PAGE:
How Retailers Could Narrow The Gender Pay Gap And Lift Women Out Of Poverty


Charmaine Givens-Thomas, age 61, has worked at a Walmart in Chicago, Illinois for eight years. She is now, she told ThinkProgress, what Walmart considers a “valued associate.” But she still makes just $12.05 an hour — an increase from her starting wage of $8.75, but not what she would consider a living wage.

“If I’m a valued associate, why can’t you pay me a living wage?” she asks. “Not to go on a trip or buy myself a fur or a diamond, but to keep a roof over my head.”

Women like Givens-Thomas make up about half of the retail workforce. But compared to their male counterparts, they are far more likely to live in poverty, accounting for 55 percent of low-wage retail workers, according to a new report from the think tank Demos. The typical woman who works as a salesperson makes just $10.58 an hour, or about $22,000 a year working full time. That’s below the poverty line for a family of four. In fact, 1.3 million women in the industry live in or near poverty.

That’s the case for Givens-Thomas. To get by, her daughter, who lives with her, has signed up for food stamps, and Givens-Thomas gets subsidies for utilities. She also makes use of food pantries. “Anything that’s available, we would definitely go apply,” she said. “You’ve got to survive, you’ve got to do whatever’s necessary.” She’s not surviving on her wages alone. Her rent is $950 a month, which is lower than the average for the area, but still high enough that she at times has fallen behind and been in jeopardy of losing her housing.

The women who make up the retail sales-force aren’t teenagers earning pocket money. More than 95 percent of those who work year round are 20 or older and more than 40 percent are raising children. Nearly half contribute at least 50 percent of their family’s income, and one in six are the only earner in their families.

Part of the reason women are struggling in retail is that they suffer from a wage gap. Throughout the industry, the typical woman makes 72 percent of what a man makes. Salespeople have an even bigger gap, as women make $4 less per hour than men on average.

But these problems would be at least partially solved, the Demos report argues, if retail companies with 1,000 or more workers paid them at least $25,000 a year for full-time work. More than half of women who work full time year round at retail companies earn below that level and are 22 percent more likely than men to do so. If wages were increased to that threshold, 3.2 million female retail workers would get a raise, typically by about 27 percent. That compares to 2.5 million men. That would lift 437,000 women above the poverty level and significantly narrow the wage gap, the report notes.

The benefits of such a pay raise would trickle outward as well. Demos estimates that GDP would grow by $6.9 to $8.9 billion from the increase in women’s pay given that they would be able to spend more money on goods and services. That would support the creation of 105,000 to 136,000 new jobs.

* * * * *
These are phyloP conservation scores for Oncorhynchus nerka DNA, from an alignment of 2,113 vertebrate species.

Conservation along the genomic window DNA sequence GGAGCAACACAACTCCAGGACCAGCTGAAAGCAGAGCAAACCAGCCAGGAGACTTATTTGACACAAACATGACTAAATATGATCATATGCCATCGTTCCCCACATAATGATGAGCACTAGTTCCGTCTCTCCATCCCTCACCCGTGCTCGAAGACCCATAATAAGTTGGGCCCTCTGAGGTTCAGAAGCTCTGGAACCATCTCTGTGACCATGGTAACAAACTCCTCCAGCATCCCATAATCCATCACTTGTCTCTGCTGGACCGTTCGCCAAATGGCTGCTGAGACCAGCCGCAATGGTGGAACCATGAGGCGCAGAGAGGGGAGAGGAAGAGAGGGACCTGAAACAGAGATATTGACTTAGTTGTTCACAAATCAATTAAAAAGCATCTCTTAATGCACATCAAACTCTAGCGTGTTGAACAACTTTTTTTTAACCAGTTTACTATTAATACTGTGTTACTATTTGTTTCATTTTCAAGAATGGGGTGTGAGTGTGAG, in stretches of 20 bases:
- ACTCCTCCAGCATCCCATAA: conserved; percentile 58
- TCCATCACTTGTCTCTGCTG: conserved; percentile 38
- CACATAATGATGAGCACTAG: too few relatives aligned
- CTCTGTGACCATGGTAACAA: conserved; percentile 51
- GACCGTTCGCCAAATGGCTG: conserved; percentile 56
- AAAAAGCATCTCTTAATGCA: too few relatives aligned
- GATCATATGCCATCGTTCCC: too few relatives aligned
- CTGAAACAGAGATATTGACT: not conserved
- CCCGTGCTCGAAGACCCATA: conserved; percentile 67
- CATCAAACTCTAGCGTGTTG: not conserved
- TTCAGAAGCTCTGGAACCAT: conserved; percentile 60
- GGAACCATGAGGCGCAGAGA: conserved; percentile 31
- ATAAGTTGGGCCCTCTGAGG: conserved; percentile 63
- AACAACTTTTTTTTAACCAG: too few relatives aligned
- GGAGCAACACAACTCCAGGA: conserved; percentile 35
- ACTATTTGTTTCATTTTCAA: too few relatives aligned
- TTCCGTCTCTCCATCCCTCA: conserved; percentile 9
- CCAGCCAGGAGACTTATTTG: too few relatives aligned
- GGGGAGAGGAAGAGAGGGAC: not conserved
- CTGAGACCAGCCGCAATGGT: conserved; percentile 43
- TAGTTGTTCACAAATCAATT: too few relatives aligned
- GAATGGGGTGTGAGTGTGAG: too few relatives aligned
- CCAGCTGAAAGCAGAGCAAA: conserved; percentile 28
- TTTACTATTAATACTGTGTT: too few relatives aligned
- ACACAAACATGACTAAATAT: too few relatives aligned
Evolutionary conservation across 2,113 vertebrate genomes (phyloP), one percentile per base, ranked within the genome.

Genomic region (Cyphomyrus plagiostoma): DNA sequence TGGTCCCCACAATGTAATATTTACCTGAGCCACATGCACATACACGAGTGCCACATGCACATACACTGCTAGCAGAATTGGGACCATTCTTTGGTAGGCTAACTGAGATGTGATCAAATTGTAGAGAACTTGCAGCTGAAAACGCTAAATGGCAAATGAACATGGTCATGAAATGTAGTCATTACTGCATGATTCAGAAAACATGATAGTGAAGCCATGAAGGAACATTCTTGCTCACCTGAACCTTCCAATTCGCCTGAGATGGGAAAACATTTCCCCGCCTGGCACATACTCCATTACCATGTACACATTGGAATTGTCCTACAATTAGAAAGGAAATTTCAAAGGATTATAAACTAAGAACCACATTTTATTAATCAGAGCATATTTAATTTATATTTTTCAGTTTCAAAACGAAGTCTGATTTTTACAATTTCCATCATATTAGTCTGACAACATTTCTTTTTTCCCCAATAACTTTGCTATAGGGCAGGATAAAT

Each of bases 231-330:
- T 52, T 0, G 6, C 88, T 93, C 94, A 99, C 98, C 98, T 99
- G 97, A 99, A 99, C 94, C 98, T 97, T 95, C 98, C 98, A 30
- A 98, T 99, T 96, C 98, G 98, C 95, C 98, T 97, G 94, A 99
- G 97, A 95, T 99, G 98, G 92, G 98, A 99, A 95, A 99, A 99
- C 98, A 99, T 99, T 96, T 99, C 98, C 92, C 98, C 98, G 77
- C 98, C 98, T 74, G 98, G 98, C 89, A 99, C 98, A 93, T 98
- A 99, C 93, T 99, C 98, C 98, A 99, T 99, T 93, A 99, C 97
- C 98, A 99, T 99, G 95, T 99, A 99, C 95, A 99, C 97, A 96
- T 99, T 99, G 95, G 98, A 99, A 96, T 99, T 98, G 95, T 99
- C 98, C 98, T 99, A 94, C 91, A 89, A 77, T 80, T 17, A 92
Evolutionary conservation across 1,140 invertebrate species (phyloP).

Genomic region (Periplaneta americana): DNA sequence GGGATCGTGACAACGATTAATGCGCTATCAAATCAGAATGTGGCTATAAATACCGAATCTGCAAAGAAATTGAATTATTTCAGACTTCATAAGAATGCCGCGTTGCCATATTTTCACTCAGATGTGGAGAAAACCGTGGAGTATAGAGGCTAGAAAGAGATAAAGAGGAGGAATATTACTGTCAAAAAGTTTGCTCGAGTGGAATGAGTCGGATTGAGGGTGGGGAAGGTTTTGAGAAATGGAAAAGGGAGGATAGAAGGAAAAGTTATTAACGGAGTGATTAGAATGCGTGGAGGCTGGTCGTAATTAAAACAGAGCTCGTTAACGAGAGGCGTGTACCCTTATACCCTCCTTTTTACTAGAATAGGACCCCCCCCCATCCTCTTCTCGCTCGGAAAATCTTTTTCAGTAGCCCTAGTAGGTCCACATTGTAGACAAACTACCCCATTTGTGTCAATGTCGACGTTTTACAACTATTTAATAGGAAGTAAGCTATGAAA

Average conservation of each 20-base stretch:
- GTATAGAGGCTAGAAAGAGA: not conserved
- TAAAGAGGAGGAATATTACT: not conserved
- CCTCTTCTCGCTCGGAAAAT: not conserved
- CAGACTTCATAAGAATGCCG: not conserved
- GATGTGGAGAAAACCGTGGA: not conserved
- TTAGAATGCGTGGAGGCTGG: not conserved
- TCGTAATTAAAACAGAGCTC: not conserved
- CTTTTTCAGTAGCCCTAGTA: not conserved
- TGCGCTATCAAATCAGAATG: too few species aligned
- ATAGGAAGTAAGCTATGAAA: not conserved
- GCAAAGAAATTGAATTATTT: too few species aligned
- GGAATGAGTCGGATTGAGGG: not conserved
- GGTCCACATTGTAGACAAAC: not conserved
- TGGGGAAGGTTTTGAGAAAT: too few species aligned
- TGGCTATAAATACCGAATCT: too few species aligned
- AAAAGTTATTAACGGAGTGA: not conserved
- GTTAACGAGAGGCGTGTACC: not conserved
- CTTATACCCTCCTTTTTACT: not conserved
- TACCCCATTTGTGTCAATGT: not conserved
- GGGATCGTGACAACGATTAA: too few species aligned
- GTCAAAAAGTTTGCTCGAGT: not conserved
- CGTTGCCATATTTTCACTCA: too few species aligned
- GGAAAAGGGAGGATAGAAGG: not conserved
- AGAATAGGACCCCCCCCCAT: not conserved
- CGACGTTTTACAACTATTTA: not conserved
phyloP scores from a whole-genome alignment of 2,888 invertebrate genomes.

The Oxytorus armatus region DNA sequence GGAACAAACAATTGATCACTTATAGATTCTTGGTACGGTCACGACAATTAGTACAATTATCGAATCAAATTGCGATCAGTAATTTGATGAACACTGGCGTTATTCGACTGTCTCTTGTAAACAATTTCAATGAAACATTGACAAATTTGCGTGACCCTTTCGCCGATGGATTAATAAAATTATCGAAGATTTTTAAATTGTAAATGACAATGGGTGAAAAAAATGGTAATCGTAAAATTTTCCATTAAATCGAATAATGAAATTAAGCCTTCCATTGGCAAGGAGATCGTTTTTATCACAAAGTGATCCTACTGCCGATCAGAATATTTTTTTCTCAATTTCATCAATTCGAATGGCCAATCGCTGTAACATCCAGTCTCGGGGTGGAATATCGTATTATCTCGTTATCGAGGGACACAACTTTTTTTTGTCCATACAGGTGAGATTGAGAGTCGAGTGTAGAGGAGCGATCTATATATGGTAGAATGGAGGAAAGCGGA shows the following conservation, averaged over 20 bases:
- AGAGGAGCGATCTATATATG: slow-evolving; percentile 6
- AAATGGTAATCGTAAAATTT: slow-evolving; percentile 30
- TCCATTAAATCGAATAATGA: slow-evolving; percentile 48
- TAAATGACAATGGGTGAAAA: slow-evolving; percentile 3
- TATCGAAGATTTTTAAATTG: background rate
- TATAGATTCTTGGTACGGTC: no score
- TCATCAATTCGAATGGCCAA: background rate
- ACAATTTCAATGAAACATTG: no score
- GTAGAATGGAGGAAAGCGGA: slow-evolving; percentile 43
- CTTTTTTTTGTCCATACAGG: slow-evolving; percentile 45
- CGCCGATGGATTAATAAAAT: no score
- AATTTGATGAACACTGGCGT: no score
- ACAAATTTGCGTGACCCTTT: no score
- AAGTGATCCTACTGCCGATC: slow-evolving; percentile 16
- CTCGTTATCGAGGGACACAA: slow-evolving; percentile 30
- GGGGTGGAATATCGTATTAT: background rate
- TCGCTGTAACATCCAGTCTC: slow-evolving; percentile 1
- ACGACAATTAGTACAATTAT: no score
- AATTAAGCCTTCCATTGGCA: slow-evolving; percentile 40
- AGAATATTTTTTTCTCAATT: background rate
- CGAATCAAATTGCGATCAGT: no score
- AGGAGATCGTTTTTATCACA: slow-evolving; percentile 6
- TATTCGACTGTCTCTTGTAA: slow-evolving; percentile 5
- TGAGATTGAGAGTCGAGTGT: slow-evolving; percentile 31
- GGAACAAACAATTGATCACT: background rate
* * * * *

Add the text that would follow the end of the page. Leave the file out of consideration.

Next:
The companies themselves may counter that it would be too expensive to spend so much more on compensation. But the report finds that raising base wages to $25,000 a year for all workers would come to $21.5 billion, which is 4.1 percent of total payroll for the sector and less than 1 percent of total annual sales. Instead of having to shell out new money, the companies could cover the cost with the $26.3 billion the top 10 largest companies made in stock repurchases, a financial move Demos argues doesn’t bring the company much value. Even if they decided to pass the full cost on to their consumers, it would cost the average household just 15 cents more per trip, or less than $18 a year.

The report notes that women working in retail face another problem: erratic schedules. While Givens-Thomas is technically a full-time worker, she says she hasn’t worked more than about 24 to 34 hours a week in a couple of years. “The hours just seem to shrunk down further and further,” she said. “It puts me at a major disadvantage for trying to live and survive with a family.”

She could make herself available for any shifts to pick up extra hours, but that could mean coming back after an eight-hour day or working overnight. Or she could work another part-time job. But she says she’s too exhausted for either option.

Nearly one in three women working part time retail jobs wants to be full time, and even the full time workers may not know exactly when their hours will be. A survey of hundreds of New York City retail workers found that more than a third are sent home earlier than expected, often if fewer shoppers show up than anticipated, 20 percent say they have to be available at any time for a call-in shift, and some even say their schedules change by the hour. Meanwhile, these workers are given little paid time off if something comes up: Less than half get paid sick days. “Ever-changing schedules make it more difficult for working mothers to plan child care arrangements, for workers to get education or training that could help them get a better job, and for employees trying to supplement their incomes with a second job to establish a compatible schedule,” the report says. “In effect, unstable and unpredictable schedules deprive women in retail of both immediate income and opportunities to rise up.”

Givens-Thomas is one of the Walmart moms who have started going on strike since Friday to protest the working conditions, continuing the strikes that started on Black Friday in 2012 and continued throughout last year. Two core demands have been to pay all full-time workers at least $25,000 a year and to make full-time positions available to all who want them.